(ORDO NEWS) — This week, Antarctica and the Arctic have experienced record-breaking heatwaves at the same time, with temperatures reaching 47°C and 30°C above normal.
Heat in Antarctica happens at any time, but especially now, during the equinox, when Antarctica is plunged into winter darkness. Similarly, in the north, in the Arctic, winter has just come.
Are these two heat waves related? We don’t know yet, and it’s most likely a coincidence. But we do know that the weather systems in Antarctica and the Arctic are linked to the regions closest to them, and these links sometimes go all the way to the tropics.
Is climate change causing this? Maybe. While it’s too early to tell for sure, we do know that climate change is making polar heatwaves more frequent and intense, and the poles are warming faster than the global average.
So let’s take a closer look at what causes the extreme anomalies in each region, as well as the consequences for polar animals such as penguins and polar bears.
What happened in Antarctica?
The heatwave in Antarctica was caused by a slow and intense high-pressure system southeast of Australia that carried huge amounts of warm air and moisture deep into Antarctica. It was combined with a very intense low pressure system over the interior of East Antarctica.
To make matters worse, the cloud cover over the Antarctic ice plateau was trapping heat radiating from the surface.
Since it is autumn in Antarctica, the temperature in the interior of the continent has not been warm enough to melt the glaciers and the ice cap. But this does not mean that strong temperature fluctuations did not occur.
For example, Vostok station, located in the center of the ice plateau, recorded a preliminary maximum of -17.7°C (15°C above the previous record of -32.6°C). The Italian-French research station “Concordia”, also located on a high plateau, recorded the highest temperature on record, which was about 40 ° C higher than the average temperature in March.
On the coast, everything was completely different: it rained there, which is not quite usual for the continent.
The rain was caused mainly by the atmospheric river, a narrow band of moisture collected from warm oceans. Atmospheric rivers are at the edge of low pressure systems and can move large volumes of water over vast distances on a scale larger than that of continents.
Despite their rarity, atmospheric rivers are an important contributor to the formation of continental ice sheets, as they shed relatively large amounts of snow. When surface temperatures rise above freezing, it’s not snow that falls over Antarctica, but rain.
Last Monday (March 14), temperatures at Casey Station in Australia peaked at -1.9°C. After two days it was more like -1.9°C. Two days later, they were more like midsummer temperatures, hitting a new March high of 5.6°C, which will lead to ice melt.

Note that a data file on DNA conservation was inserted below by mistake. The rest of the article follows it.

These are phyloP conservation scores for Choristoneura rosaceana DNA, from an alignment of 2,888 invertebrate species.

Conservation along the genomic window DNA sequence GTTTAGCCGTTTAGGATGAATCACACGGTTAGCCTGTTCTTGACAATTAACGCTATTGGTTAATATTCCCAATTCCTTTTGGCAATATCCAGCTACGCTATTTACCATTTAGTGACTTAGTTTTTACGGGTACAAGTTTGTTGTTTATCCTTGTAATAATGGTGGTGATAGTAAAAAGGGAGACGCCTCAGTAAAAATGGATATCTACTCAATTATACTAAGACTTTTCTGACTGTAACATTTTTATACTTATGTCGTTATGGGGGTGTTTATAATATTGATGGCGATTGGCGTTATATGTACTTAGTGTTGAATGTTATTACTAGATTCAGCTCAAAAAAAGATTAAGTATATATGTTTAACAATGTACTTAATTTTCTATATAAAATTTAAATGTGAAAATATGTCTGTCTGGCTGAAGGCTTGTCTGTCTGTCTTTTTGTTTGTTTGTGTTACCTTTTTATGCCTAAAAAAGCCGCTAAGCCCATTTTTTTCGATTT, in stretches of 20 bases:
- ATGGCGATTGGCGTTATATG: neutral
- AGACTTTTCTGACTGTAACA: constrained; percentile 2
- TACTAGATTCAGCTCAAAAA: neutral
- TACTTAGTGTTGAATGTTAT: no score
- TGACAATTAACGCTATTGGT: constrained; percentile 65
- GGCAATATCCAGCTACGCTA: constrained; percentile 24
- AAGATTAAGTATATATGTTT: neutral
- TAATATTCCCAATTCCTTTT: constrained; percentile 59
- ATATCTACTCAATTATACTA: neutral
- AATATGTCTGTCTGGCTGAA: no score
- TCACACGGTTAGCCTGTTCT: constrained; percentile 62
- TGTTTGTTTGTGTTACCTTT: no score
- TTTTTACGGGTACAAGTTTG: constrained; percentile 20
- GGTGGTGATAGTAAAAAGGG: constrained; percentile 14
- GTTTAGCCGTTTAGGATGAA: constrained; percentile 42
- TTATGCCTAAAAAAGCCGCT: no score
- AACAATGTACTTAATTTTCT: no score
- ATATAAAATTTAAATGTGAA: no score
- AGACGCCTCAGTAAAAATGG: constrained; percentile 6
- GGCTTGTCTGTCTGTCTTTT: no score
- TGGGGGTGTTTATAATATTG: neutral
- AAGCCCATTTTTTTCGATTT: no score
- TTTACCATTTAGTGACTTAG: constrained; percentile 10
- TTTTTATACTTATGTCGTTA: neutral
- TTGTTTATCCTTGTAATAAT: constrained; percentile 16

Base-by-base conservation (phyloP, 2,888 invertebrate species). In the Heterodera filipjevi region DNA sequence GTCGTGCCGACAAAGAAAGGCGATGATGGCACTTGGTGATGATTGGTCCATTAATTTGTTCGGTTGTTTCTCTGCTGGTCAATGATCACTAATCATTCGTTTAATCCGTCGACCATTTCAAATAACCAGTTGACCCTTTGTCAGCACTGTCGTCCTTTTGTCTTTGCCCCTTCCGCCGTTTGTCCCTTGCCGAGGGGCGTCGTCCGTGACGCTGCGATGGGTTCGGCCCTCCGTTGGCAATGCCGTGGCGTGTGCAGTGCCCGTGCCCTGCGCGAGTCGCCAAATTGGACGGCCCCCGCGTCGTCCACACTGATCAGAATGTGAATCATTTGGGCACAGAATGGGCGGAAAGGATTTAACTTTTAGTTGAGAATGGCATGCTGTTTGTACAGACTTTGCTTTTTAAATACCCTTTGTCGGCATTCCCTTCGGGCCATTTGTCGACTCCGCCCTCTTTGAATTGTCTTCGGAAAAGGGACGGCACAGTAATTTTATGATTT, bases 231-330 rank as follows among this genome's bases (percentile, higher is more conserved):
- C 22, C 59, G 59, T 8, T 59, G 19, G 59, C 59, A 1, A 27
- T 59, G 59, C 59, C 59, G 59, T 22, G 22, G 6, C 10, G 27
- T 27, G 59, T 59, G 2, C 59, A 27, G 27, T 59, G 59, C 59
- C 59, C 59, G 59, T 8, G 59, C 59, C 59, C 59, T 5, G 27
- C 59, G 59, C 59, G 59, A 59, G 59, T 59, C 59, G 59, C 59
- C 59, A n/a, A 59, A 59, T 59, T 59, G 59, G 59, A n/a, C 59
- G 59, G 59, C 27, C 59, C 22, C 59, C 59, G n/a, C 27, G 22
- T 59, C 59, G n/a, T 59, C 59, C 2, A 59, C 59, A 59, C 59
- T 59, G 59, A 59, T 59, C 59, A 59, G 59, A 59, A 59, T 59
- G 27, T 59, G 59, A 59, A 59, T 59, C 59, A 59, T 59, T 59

This is the second heat wave at Casey Station in the past two years. Temperatures reached 9.2°C on the Casey in February 2020, followed by a shocking high of 18.3°C on the Antarctic Peninsula.
What does this mean for wildlife?
Adélie penguins, found throughout the Antarctic coastline, have recently completed their summer breeding season. But, fortunately, the Adélie penguin chicks have already flown to the sea to start hunting for food on their own, so the heat has not affected them.
Rain may have affected local plant life, such as mosses, especially when they were in their annual drying phase for the winter. But we won’t know if the plants are damaged until next summer, when we can visit the moss beds again.
And what about the Arctic?
A similar weather pattern was observed last week in the Arctic. An intense low pressure system has begun to form off the northeast coast of the United States. At its junction with a neighboring high-pressure system, an atmospheric river formed.
This weather model sent warm air into the arctic circle. Svalbard, Norway recorded a new high of 3.9°C.
American researchers called the low-pressure system the “bomb cyclone” because it formed so quickly, undergoing a delightful process of “bombogenesis.”
Winter sea ice has already been very low this year, and land records in Greenland have recently seen record-breaking rainfall.
If warm conditions cause sea ice to break up earlier than usual, this could have dire consequences for many animals. For example, sea ice is an essential habitat for polar bears, allowing them to hunt seals and travel long distances.
Many people live in the Arctic, including indigenous people, and we know that the loss of sea ice disrupts hunting and cultural practices.
Moreover, the system of cyclone bombs brought chaotic weather to many populated areas of the Northern Hemisphere. For example, in northern Norway, flowers began to bloom prematurely due to three weeks of abnormally warm weather.
Harbinger of the future
Modeling shows that large-scale climate models are becoming increasingly variable. This means that a seemingly single heat wave could be a harbinger of the future in terms of climate change.
In particular, the Arctic is warming twice as fast as the rest of the world. This is because melting sea ice exposes more of the ocean, and the ocean absorbs more heat because it is darker.
The Intergovernmental Panel on Climate Change (IPCC) predicts that Arctic sea ice will continue to retreat, with ice-free summers by the 2050s.
The future of Antarctica looks no less troubling. According to the IPCC, global warming of 2 to 3°C this century will result in the almost complete loss of the West Antarctic Ice Sheet. Reducing global emissions to net zero as soon as possible will help avoid the worst effects of climate change.
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